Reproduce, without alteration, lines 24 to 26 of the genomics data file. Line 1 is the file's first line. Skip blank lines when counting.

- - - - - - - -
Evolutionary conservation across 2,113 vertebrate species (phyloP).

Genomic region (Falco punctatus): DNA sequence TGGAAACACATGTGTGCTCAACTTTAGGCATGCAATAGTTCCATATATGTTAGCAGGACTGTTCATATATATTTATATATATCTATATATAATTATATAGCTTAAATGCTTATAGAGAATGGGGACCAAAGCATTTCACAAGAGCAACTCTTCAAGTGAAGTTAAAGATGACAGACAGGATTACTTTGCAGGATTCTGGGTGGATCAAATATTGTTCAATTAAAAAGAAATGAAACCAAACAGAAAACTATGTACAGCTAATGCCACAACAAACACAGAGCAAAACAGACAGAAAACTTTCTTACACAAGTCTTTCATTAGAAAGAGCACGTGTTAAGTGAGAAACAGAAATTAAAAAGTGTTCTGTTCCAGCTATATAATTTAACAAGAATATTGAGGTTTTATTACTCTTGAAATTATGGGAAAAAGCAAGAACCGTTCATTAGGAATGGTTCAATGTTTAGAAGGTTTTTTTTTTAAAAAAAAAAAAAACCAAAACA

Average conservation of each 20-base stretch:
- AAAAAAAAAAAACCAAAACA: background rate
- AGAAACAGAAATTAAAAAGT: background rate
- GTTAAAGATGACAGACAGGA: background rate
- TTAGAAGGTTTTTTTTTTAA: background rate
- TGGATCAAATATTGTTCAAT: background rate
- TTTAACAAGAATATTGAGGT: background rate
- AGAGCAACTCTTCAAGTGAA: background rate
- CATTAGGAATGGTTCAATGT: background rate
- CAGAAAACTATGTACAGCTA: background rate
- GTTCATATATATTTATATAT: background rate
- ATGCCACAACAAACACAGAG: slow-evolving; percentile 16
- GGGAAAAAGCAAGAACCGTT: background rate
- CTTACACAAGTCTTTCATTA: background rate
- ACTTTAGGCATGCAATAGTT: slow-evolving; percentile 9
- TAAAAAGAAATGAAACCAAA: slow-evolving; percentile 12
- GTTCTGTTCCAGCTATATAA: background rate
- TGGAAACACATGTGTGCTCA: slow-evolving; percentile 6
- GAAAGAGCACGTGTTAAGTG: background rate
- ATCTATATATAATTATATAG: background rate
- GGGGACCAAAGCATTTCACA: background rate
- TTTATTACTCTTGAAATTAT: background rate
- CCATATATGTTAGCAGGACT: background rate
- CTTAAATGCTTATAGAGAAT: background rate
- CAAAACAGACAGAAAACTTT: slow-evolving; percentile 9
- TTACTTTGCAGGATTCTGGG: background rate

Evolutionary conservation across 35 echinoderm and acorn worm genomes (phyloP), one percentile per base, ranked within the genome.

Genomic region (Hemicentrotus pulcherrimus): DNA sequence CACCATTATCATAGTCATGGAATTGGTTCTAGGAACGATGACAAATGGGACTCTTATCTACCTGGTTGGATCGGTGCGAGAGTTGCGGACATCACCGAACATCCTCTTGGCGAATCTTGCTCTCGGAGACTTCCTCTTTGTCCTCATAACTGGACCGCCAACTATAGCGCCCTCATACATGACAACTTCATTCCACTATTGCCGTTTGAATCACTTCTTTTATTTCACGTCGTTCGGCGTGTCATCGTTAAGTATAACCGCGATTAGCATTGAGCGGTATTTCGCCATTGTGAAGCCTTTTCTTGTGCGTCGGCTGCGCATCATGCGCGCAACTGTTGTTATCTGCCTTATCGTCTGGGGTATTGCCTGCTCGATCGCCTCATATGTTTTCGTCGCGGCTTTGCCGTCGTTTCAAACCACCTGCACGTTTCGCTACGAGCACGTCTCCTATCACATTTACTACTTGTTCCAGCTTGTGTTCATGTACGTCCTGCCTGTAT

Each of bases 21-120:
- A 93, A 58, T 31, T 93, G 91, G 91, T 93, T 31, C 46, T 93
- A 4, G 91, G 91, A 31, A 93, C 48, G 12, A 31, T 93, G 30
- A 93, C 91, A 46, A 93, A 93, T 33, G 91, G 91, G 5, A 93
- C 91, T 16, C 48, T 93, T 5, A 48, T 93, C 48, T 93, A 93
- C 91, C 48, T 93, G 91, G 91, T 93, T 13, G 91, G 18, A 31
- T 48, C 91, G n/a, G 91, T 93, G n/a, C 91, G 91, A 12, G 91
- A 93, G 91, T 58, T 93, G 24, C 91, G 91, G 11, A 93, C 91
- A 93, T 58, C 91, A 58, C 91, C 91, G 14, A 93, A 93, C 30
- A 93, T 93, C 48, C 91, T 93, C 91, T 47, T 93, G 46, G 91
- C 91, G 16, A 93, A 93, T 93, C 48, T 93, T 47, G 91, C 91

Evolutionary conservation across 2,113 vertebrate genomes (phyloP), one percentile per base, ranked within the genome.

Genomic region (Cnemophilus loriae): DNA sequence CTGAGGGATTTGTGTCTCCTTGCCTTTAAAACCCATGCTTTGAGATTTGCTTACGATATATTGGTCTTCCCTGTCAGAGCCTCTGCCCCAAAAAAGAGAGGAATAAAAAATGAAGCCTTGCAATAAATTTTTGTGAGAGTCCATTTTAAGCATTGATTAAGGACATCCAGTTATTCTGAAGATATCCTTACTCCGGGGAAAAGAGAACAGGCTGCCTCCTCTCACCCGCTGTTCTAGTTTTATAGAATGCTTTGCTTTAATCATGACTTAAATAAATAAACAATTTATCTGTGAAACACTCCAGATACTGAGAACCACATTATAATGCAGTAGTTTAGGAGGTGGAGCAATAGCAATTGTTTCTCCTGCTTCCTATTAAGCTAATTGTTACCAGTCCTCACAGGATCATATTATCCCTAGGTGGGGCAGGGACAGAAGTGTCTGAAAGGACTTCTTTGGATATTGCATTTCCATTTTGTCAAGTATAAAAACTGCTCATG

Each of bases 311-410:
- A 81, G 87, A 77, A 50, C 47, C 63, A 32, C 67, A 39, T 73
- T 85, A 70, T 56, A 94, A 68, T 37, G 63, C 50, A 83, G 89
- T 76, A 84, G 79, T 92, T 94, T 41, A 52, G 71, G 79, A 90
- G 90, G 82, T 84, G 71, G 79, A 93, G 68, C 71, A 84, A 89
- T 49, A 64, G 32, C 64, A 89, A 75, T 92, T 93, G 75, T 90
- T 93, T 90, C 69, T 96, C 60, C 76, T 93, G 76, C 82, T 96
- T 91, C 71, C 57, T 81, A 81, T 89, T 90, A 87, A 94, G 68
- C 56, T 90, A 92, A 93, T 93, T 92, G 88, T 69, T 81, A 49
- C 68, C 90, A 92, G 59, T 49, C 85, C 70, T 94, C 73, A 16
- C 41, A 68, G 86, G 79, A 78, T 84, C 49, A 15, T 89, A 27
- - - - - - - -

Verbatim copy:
- TTTATTACTCTTGAAATTAT: background rate
- CCATATATGTTAGCAGGACT: background rate
- CTTAAATGCTTATAGAGAAT: background rate